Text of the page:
The transitions between the film’s early scenes lack conviction. For example, Lauren leaves the office, celebrates with Ned, but is then asked to return to the firm in the middle of the night. It is as though the filmmakers felt they needed to wedge in an extra office scene. Similarly, the way Lauren announces that she has already arranged for Ned’s family (Tracy Mann plays his mother) to pick them up is implausible. The scenes are rushed to set the story in motion as fast as possible with no regard for realism. Furthermore, Hampton is shoehorned back into the plot in a highly contrived way. She seems to only feature in the later scenes so that Trevor can share his backstory with someone.
Exposition is problematic throughout the journey when it overrides the comedy and drama. The road trip is comprised of scenes involving Lauren and Ned asking for information about Daffy. Each episode is merely a chain-link of exposition. Fortunately, the way that Wayne Blair photographs the scenery is spectacular. The rich, naturalistic shots of the Northern Territory’s Kakadu National Park are beautifully framed. The expansiveness aptly conveys the great distance between not just Lauren and her mother but her cultural roots. There is also a handsome set piece where Lauren is ferried away on a boat, which is dwarfed by the formations on both sides of the water. Additionally, the film is salvaged by the Indigenous scenes that encompass important backstory and social conflict. There is a moment involving Lauren’s grandmother that achieves such poignancy it could belong to a different film.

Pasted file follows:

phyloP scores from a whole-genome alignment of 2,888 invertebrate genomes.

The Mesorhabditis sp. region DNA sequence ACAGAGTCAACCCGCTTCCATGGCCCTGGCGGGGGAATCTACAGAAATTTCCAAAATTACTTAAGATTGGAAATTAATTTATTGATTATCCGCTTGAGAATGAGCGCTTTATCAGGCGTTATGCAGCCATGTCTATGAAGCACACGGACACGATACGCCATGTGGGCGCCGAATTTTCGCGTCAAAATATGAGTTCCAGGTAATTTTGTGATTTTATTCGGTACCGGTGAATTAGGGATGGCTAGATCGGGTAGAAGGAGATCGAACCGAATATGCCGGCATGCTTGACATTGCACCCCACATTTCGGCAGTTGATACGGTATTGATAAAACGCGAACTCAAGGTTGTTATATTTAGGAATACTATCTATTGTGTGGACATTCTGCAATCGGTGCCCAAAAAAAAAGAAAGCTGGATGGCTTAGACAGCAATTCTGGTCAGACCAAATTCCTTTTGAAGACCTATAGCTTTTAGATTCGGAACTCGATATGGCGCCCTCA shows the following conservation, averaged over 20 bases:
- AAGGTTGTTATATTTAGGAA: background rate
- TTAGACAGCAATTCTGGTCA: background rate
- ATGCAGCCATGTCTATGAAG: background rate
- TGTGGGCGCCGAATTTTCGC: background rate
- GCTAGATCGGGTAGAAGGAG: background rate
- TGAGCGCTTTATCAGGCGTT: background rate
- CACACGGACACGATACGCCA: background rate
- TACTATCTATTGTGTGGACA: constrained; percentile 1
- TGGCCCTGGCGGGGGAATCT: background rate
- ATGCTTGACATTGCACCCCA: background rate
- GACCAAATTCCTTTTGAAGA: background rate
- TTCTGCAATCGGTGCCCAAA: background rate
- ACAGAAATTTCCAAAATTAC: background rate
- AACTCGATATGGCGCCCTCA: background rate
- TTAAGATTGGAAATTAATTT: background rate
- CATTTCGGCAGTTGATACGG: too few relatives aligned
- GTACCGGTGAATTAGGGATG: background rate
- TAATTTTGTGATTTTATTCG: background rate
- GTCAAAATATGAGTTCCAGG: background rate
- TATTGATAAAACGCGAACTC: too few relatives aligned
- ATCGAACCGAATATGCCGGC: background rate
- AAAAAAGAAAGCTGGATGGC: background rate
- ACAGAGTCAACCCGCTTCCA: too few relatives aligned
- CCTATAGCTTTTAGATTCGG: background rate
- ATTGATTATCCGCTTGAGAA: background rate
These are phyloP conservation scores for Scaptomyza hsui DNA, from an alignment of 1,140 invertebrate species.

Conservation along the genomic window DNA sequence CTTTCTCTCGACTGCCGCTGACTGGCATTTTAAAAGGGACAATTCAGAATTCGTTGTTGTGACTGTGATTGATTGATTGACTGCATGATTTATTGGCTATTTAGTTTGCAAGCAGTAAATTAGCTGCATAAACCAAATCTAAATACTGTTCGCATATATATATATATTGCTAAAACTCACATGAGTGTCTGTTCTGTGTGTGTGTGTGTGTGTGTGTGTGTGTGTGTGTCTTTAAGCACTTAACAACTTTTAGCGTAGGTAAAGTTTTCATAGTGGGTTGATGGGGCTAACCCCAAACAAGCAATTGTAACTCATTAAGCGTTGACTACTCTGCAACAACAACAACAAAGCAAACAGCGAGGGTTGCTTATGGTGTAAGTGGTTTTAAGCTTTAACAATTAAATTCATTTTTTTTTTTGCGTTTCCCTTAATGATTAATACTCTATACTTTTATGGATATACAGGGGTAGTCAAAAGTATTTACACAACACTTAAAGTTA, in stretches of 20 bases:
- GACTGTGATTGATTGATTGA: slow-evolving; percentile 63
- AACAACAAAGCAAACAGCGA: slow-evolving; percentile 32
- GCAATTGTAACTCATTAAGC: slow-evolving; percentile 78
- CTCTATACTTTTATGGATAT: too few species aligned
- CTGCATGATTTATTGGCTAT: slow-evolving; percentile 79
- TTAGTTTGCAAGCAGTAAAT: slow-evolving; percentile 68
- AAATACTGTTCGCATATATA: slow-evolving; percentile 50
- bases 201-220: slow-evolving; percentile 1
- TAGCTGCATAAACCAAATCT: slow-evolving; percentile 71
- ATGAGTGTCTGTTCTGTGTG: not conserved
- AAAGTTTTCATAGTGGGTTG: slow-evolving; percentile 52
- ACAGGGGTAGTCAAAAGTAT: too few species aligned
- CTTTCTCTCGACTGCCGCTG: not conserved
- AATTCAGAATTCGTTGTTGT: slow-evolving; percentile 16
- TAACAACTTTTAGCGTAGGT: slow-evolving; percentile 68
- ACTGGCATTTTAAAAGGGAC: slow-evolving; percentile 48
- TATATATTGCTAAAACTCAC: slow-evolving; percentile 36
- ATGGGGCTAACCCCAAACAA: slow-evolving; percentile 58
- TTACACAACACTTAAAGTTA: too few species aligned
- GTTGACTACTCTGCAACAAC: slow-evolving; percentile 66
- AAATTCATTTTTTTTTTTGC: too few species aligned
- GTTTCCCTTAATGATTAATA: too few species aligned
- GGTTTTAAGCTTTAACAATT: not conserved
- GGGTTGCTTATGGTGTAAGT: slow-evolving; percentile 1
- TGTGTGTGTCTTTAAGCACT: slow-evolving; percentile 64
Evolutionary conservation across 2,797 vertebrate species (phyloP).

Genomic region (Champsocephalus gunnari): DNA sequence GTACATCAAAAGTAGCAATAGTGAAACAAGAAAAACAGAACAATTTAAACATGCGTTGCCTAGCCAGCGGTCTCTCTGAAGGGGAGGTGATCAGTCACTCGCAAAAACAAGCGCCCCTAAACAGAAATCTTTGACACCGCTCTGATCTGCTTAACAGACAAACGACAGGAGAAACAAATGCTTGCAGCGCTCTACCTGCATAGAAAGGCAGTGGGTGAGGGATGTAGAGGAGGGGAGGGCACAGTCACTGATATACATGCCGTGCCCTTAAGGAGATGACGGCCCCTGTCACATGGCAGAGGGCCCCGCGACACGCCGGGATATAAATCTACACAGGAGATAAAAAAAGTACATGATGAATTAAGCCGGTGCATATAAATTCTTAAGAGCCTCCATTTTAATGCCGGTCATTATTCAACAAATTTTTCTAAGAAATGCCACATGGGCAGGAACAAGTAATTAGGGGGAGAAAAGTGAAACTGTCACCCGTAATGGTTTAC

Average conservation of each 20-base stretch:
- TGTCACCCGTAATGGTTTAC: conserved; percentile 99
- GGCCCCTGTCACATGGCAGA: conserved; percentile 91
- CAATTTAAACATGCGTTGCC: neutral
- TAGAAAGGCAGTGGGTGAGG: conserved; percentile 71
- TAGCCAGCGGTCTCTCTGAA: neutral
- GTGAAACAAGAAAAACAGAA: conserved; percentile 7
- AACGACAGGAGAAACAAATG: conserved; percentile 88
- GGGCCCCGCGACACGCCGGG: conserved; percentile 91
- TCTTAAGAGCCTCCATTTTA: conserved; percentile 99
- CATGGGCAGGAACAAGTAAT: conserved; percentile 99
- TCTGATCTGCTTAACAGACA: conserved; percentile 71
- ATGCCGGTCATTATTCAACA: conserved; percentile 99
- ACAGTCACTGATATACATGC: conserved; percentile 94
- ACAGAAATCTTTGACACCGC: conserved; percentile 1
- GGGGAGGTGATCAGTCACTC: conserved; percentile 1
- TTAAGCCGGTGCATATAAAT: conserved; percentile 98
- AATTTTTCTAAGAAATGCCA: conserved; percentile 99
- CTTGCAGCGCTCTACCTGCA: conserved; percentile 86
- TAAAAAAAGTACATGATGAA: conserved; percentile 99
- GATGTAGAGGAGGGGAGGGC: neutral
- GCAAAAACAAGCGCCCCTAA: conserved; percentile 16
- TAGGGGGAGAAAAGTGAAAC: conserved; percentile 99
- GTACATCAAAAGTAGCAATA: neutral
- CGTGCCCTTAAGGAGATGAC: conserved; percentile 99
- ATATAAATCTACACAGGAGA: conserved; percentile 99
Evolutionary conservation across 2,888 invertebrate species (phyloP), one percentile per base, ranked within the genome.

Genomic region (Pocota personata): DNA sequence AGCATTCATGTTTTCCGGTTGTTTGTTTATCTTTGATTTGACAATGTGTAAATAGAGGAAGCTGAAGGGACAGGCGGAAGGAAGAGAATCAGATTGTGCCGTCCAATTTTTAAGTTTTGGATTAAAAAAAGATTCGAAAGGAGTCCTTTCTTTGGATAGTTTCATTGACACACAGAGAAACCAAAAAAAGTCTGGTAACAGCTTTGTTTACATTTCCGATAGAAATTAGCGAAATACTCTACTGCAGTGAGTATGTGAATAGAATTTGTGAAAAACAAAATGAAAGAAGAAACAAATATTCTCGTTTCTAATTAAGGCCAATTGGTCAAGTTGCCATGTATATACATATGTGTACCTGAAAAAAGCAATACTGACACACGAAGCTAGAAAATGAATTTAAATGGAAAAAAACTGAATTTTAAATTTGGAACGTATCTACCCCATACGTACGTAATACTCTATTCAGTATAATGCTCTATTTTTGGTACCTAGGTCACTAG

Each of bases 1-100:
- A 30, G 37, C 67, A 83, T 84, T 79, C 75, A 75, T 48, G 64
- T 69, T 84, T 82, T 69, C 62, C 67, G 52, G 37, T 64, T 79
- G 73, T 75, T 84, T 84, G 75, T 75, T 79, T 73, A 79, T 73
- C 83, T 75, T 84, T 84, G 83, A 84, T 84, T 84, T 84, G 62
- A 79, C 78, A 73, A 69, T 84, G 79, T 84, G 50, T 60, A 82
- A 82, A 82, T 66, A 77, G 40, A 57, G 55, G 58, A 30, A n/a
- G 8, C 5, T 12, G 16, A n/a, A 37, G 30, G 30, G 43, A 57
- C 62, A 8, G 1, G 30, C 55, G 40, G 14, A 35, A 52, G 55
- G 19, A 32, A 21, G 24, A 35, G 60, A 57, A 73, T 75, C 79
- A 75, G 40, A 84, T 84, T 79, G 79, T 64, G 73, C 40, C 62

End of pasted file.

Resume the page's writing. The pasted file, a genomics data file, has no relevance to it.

The performances are relaxed and generally likeable. Miranda Tapsell has drawn from her experiences of growing up in Darwin with a white father and an Indigenous mother from the Larrakia people. She has a fun, charismatic presence and there is a moment of reflection where she listens to an Indigenous song that shows great promise for her as a nuanced actor. The backstory of Lauren’s family and the tension surrounding her character adds feeling and dimension to her role. Gwilym Lee is sometimes humorous with his disarming part as Ned but his character’s backstory is thin compared to Lauren aside from one note of grief. One personality that works both dramatically and comically is Trevor. The script allows British actor Huw Higginson to oscillate between intimidating and emotional. Watching him sob during a reunion scene in Die Hard (1988) or while listening to Chicago’s ‘If You Leave Me Now’ are two of the film’s best gags.
Top End Wedding has some laughs, cheery performances and is often visually appealing. However, it is a notch below The Sapphires because the comedy is inconsistent, and the scripting is uneven. Nonetheless, the Indigenous scenes resonate strongly because they are drawn from a personal place that Tapsell understands emotionally as a writer and an actress. If she were to make an entire film about an Indigenous community it would be welcome because of how affecting these scenes are. The glimpses of that unique world salvage a passable but wonky romantic comedy.
Summary: While a predictably clumsy Australian film with strong visuals and a wobbly script, it is sometimes more poignant than expected.